The content of this blog is my personal opinion only. Although I am an employee - currently of Nvidia, in the past of other companies such as Iagination Technologies, MIPS, Intellectual Ventures, Intel, AMD, Motorola, and Gould - I reveal this only so that the reader may account for any possible bias I may have towards my employer's products. The statements I make here in no way represent my employer's position, nor am I authorized to speak on behalf of my employer. In fact, this posting may not even represent my personal opinion, since occasionally I play devil's advocate.

See http://docs.google.com/View?id=dcxddbtr_23cg5thdfj for photo credits.

Wednesday, September 18, 2013

Email flow with rules and labels

Email arrives.

A rule determines that it is low priority.  So I want it to be labelled Inbox/Low_Priority.

I.e. I do NOT want to see it in my normal Inbox.  Aka my priority Inbox.

But I *do* want to see it as a subfolder of my Inbox.   So, here is an example of a case where I do not want the browseable interface to the label graph to show all items with label - where the fact that it has a sublabel (of a particular type) implying that it should not be shown as the default query for Inbox.  But of course I might want to be able to see all items tagged Inbox, ewven though sublabels imply hiding.

Possibility: steal an idea from Bazaar DVCS:  Inbox/* => all items with label Inbox, but not with "masking" sublabels.   Whereas Inbox/** => all labels tagged Inbox, even with masking sublabels.

Inbox|Some_Other_Label - independent, not really path oriented

I probably won't get around to processing such Inbox/LowPriority emails very often.  But when I do, and I handle them, I probably want to change the label from Inbox/LowPriority to straight LowPriority.

I.e. LowPriority is not just a sublabel.  It is actually an independent label. But the instance on a particular item may indicate the masking sublabel relationship to Inbox.

If something gets tagged Inbox/SubLabel initially, and then just becomes SubLabel, and then is moved back to Inbox, should it go back to being Inbox/Subel?  Or should it be Inbox|SubLabel?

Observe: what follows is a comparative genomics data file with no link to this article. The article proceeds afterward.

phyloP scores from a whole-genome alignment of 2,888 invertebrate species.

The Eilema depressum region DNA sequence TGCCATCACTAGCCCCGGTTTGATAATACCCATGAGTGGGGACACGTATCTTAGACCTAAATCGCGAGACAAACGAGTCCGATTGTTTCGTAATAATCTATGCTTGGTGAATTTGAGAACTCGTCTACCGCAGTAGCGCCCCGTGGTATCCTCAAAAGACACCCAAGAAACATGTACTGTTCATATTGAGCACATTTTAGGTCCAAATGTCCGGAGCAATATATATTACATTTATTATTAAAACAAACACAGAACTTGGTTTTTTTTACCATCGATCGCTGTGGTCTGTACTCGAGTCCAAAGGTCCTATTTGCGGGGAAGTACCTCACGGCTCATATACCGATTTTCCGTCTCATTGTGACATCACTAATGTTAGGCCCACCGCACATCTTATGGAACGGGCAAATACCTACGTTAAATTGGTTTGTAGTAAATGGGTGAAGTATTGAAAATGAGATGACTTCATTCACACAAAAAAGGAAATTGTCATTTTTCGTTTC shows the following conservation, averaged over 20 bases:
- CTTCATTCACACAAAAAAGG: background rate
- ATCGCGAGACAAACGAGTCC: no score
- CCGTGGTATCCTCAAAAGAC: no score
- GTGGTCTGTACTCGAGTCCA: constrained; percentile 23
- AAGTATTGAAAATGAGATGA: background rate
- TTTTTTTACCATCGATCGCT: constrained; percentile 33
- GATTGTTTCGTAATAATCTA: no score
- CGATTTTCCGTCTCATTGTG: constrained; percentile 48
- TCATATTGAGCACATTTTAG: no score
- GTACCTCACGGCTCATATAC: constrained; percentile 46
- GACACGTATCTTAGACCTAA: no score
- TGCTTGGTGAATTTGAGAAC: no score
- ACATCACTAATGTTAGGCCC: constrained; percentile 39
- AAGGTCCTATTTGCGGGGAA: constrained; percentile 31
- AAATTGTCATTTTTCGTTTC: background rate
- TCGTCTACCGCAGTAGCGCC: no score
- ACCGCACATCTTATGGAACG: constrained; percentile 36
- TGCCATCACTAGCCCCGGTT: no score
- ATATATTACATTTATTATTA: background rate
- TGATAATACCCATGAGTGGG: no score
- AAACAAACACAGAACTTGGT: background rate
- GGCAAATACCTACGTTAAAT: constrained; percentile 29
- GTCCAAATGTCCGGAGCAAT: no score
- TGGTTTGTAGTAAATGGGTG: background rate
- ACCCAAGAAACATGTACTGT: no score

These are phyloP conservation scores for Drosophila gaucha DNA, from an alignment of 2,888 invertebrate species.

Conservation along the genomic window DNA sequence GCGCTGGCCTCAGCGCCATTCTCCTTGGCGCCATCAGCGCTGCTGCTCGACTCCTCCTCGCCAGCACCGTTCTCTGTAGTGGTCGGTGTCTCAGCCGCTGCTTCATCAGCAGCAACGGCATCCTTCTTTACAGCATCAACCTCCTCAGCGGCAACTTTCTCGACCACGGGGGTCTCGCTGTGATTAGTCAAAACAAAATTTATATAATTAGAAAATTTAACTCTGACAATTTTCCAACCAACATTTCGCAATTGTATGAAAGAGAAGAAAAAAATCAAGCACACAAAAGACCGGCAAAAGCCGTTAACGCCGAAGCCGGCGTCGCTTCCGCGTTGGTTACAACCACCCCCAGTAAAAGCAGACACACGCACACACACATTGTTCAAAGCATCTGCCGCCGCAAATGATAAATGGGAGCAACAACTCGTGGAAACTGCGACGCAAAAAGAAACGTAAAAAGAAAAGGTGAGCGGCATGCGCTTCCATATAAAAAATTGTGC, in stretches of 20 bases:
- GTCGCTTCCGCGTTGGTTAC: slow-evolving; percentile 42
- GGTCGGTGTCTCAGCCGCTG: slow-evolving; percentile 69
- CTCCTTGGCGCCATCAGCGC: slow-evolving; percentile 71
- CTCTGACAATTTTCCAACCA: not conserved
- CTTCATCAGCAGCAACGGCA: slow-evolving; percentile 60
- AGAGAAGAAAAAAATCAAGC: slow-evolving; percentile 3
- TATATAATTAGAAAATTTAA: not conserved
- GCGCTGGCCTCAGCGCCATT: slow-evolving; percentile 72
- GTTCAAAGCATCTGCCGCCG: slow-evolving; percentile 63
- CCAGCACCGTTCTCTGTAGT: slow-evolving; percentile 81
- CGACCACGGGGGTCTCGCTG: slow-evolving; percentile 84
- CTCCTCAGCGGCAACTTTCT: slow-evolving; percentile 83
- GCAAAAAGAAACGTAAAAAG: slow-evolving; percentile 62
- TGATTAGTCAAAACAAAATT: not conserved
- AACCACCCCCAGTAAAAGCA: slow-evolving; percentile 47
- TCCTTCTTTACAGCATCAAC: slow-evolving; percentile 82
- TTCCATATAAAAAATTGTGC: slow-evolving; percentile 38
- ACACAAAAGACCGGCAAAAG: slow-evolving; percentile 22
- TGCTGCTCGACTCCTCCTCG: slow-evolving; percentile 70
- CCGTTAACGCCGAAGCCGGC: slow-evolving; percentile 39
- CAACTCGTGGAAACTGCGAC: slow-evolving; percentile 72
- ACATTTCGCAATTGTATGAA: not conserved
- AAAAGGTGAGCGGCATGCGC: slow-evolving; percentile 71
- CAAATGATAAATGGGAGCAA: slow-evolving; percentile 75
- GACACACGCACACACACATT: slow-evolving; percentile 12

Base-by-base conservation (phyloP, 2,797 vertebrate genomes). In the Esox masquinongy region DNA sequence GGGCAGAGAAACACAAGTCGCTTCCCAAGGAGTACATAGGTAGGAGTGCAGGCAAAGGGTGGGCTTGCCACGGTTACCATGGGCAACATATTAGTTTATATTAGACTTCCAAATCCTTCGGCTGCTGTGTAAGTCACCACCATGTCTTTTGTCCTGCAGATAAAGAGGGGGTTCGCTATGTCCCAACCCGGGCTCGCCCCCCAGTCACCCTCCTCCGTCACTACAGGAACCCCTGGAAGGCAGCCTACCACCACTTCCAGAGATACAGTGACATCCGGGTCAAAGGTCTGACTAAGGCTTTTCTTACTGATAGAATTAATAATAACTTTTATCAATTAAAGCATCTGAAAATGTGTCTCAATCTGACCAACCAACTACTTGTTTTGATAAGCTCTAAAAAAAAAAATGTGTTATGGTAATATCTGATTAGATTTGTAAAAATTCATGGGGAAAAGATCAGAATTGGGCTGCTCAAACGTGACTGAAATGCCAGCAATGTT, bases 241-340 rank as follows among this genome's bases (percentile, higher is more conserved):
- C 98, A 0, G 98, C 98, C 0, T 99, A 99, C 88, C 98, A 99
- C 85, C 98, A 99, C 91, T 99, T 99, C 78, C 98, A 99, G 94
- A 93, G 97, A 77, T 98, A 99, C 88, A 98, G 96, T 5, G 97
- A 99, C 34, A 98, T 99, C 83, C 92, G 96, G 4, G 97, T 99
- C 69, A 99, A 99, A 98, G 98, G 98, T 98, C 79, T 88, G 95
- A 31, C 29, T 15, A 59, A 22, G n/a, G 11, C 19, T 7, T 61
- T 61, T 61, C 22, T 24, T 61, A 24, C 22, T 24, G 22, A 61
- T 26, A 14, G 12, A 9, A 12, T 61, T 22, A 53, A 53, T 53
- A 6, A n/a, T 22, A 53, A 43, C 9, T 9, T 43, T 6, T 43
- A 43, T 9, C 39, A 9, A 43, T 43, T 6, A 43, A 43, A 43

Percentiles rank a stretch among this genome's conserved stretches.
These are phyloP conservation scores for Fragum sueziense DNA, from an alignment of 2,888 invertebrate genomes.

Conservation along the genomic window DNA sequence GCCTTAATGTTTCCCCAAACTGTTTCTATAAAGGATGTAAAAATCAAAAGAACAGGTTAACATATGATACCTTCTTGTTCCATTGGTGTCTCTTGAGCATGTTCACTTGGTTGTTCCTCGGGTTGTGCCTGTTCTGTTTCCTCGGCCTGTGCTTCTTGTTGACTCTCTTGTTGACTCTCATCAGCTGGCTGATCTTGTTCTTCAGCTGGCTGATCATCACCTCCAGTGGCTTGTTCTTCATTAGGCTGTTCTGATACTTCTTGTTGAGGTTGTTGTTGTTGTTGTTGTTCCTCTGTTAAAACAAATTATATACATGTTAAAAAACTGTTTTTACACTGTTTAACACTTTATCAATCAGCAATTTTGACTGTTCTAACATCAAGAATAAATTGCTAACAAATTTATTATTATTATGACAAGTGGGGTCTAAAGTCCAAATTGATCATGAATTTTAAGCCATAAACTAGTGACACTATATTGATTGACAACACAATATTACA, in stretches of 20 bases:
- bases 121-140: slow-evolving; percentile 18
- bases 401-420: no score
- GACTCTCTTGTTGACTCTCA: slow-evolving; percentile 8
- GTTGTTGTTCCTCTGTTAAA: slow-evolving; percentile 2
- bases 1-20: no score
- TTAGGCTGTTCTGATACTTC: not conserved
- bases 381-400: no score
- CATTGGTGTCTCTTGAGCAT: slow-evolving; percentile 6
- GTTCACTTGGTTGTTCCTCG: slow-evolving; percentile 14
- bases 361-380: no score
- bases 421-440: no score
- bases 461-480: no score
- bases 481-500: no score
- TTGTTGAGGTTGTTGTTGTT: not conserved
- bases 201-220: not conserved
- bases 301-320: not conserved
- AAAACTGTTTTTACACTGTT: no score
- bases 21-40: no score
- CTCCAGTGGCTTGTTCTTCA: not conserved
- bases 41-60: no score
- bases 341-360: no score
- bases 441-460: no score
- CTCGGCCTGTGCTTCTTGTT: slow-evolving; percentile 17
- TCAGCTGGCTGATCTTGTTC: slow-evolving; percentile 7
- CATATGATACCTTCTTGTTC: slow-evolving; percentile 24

If Inbox/SubLabel -> SubLabel -> Inbox/SubLabe, should this be

a) because it was originally Inbox/SubLabel - i.e. based on history of the labelling?


b) because SubLabel is marked as being in a possibly subservient relationship to Inbox?

Inbox is a special case.

Monday, September 16, 2013

The next big form factor

Glasses, maybe contact lens - maybe.
Although I would bet on something related to ubiquitous flat panel displays happening first. Easier. Here now.
But more important - the above are output devices. I think what we really need is ubiquitous input. Talking to yourself at the refrigerator: I need milk and blueberries.
What would this look like?

Partially explicit sorting

A pattern I run into a lot: partially explicit sorting.

E.g. a regular linear sort - alphabetical, breadth or depth first, etc. - is okay for the "leftovers", but I have an explicit priority ordering of things I want to see at the head of the list.

More advanced, what I did for automatically deducing a print order in the Cp/PL wikified manual / specifications:

  • Create a manual table of contents
  • Attach unlinked items to where first linked to, alphabetically ordered.  
Have also played around with topological sorting, modified by the desored explicit ordering.

ISO: nice Perl / foobar language iioms to do this common pattern.

Easier to process less important stuff

Ever notice that it is easier to process less important stuff than more important stuff.